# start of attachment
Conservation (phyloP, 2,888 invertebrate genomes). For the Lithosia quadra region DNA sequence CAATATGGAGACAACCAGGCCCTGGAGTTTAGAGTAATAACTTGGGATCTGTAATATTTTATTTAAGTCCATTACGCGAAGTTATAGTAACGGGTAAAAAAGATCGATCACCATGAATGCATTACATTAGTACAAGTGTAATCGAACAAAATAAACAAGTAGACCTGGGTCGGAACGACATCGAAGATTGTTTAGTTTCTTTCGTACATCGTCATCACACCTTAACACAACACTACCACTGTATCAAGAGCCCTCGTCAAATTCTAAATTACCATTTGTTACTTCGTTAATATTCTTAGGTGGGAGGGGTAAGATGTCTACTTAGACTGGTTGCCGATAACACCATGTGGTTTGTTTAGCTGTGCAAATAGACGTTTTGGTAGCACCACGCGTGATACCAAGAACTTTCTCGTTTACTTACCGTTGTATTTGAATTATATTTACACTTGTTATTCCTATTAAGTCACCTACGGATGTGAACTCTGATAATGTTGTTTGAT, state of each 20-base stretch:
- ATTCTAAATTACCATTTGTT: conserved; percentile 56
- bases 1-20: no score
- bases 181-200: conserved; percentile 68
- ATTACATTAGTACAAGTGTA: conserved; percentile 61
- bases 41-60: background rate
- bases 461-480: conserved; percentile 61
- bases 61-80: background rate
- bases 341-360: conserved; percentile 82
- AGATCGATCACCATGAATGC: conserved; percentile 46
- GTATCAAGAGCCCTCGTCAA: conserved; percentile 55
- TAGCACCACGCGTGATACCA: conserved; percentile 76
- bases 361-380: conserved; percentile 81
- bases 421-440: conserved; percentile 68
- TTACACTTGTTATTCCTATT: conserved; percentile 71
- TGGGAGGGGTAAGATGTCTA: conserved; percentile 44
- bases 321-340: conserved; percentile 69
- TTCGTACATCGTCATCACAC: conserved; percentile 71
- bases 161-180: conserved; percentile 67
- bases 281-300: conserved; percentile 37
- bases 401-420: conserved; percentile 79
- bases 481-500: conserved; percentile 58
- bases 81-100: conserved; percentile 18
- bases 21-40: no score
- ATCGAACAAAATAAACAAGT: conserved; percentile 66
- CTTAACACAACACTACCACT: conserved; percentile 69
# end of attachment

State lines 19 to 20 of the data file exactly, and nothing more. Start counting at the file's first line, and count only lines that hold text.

- bases 161-180: conserved; percentile 67
- bases 281-300: conserved; percentile 37